From the very beginnings of the Edgemont story, our team has put the environment and natural resource management as a priorities, respecting the land that many would come to call home. Whichever way you refer to “building green,” to approach development from a sustainability standpoint, you must take real action. And we did and will continue to do so.

In the early stages, the land was over-forested, so we performed fire mitigation. But not just any fire mitigation…we used a company that removed the trees with donkeys to reduce the wear on the land from mechanical equipment. And then we used the wood to create thousands of board feet of lumber, milled right on site. Much of this lumber was used to build dozens of homes, common buildings, and the Edgemont Meadows mail house you’ll see as you enter the neighborhood.

Roads were planned to minimize cut and fill needs, and we crushed all of the roack for roads on site, eliminating the need for hundreds of truckloads of gravel to be imported, saving fuel and road-wear for county roads.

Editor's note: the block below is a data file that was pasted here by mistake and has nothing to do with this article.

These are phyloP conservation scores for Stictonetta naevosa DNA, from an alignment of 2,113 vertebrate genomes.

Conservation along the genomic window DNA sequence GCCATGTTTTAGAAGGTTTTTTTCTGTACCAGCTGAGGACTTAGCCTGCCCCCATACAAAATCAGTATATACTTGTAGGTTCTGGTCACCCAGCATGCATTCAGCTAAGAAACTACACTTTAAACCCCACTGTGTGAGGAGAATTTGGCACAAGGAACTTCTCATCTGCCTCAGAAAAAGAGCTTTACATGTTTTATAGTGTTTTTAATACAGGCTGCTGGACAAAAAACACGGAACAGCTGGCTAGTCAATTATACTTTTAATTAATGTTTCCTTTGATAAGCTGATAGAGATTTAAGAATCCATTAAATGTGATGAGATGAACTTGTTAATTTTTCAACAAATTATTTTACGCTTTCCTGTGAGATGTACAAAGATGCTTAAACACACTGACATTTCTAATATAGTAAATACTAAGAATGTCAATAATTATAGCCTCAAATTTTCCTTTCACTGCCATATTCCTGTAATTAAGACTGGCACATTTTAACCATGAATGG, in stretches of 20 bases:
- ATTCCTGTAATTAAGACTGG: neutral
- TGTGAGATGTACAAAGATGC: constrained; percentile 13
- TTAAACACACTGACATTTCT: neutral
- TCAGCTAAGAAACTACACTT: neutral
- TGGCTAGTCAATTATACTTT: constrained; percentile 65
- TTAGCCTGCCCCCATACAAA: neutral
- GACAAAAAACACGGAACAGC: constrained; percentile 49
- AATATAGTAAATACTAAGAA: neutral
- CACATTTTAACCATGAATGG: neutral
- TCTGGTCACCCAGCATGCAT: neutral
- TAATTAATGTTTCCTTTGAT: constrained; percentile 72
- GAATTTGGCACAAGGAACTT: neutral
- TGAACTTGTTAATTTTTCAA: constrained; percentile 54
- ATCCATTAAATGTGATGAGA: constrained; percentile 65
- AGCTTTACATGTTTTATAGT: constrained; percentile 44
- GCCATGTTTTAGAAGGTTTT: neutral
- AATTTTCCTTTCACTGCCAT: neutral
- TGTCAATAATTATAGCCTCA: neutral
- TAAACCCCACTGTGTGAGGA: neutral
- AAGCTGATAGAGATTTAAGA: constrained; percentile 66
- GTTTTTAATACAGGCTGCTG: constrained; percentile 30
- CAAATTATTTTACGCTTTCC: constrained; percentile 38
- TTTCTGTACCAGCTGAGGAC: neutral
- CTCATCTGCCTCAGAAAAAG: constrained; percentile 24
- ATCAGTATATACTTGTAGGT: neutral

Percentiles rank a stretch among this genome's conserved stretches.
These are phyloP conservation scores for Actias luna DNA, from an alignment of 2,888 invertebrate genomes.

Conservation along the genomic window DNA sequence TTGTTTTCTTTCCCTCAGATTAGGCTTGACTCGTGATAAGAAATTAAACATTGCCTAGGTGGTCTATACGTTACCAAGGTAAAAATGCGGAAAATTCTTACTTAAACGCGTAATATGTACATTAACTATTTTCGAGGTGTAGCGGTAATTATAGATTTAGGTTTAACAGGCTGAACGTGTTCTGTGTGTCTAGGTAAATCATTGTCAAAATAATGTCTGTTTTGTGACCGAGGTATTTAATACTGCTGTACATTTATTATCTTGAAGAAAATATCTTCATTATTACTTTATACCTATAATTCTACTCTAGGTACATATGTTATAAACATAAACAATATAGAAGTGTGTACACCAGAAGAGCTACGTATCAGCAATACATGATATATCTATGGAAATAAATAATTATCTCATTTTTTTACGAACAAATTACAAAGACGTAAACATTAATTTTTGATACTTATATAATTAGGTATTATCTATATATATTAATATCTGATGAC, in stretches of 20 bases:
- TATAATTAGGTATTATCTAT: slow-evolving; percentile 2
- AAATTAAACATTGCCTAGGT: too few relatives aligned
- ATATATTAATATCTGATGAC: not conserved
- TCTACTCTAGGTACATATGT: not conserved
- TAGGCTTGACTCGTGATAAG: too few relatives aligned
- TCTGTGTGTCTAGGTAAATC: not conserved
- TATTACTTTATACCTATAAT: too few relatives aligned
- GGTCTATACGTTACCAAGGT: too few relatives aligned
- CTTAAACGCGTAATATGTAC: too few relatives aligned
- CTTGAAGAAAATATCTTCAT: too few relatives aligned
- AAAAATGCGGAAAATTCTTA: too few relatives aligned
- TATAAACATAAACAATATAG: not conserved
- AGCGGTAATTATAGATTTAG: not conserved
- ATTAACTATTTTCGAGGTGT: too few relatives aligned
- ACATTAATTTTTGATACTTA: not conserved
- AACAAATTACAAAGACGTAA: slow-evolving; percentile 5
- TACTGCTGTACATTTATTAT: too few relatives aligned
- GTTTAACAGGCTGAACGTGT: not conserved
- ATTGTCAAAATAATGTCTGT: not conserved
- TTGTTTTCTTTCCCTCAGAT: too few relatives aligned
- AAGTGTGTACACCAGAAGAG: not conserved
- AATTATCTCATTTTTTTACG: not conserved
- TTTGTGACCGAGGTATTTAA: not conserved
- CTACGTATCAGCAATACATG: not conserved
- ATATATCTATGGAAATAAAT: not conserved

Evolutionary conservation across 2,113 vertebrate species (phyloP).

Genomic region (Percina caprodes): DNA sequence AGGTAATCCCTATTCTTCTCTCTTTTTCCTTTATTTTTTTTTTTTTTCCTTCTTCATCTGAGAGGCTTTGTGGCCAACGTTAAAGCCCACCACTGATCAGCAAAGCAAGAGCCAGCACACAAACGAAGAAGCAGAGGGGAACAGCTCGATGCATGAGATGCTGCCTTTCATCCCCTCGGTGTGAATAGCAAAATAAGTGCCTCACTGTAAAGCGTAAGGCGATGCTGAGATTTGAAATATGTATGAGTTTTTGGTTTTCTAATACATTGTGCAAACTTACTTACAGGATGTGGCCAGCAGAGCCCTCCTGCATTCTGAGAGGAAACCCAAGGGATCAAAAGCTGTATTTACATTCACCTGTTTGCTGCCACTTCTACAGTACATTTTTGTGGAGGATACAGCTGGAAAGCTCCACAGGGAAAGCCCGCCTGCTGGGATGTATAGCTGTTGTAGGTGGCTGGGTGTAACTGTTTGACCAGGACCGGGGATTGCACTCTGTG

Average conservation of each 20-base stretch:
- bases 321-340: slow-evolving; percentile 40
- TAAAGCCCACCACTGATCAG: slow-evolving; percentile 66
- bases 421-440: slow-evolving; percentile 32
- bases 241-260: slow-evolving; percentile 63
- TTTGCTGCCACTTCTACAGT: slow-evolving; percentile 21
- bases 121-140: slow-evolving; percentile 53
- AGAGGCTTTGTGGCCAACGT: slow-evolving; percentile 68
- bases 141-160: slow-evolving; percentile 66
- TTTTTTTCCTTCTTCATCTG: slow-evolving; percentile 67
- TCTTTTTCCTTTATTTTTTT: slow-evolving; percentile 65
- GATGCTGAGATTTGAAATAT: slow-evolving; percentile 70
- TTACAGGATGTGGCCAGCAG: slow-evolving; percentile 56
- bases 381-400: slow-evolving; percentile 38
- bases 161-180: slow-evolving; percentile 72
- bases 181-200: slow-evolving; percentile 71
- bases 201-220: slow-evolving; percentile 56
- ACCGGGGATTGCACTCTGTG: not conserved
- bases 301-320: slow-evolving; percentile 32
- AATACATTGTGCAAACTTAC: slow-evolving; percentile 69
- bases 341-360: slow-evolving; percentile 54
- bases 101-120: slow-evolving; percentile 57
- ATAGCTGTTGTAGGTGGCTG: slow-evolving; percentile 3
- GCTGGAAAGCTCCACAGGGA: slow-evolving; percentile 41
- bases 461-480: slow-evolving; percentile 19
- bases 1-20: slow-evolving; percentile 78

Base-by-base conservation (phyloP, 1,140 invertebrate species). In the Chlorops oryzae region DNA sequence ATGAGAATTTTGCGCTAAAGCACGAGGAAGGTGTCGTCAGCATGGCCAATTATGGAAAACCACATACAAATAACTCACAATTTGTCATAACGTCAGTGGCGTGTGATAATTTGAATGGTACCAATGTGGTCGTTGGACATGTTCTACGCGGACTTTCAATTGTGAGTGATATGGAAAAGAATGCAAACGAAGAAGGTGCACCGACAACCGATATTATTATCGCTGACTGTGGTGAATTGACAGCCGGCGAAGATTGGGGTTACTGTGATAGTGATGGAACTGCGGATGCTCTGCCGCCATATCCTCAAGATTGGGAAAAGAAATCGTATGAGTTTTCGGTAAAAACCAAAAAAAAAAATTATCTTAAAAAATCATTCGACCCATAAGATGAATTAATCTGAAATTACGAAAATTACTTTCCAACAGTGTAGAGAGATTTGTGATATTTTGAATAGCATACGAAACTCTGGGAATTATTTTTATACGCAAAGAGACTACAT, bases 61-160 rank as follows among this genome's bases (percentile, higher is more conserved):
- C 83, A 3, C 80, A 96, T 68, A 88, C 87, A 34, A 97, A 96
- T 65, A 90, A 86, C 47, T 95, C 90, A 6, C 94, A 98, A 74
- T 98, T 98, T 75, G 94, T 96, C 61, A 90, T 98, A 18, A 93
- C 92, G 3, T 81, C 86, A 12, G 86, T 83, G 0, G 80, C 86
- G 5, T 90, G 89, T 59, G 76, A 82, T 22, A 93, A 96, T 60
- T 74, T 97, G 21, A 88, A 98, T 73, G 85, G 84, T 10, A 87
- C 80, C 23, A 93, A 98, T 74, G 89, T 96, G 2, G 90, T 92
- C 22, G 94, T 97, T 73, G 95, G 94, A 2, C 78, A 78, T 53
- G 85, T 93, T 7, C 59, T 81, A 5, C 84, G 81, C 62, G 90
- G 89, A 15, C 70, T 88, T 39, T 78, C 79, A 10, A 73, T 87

Our plans were sure to avoid development in the steepest areas to keep building costs down and retain the natural fit of the land to homes.

Much of the land is dedicated to open space and trails (approximately 40%).

Our architectural and landscaping requirements specify that homes fit with natural grades and that landscaping is consistent with low water usage and more native plantings.

We collected over 100 plant species on the site and developed our own seed mix for re-vegetation. All of these efforts reflect a commitment to a thoughtful and sustainable community.

Our care for the Florida River is paramount, annually stocking fish to our section for catch and release fishing enjoyment but also to support the wildlife eco-chain.

The Metro District operates much like a city resource for our residents and is a model for small community infrastructure…financially secure, forward-thinking, and well organized. The Metro District is responsible for road maintenance and snowplowing, providing drinking water, and waste water treatment. The Metro District built a state of the art wastewater treatment facility, secured additional water rights, and constructed a several million gallon back-up water reservoir in the event of a long-drought period.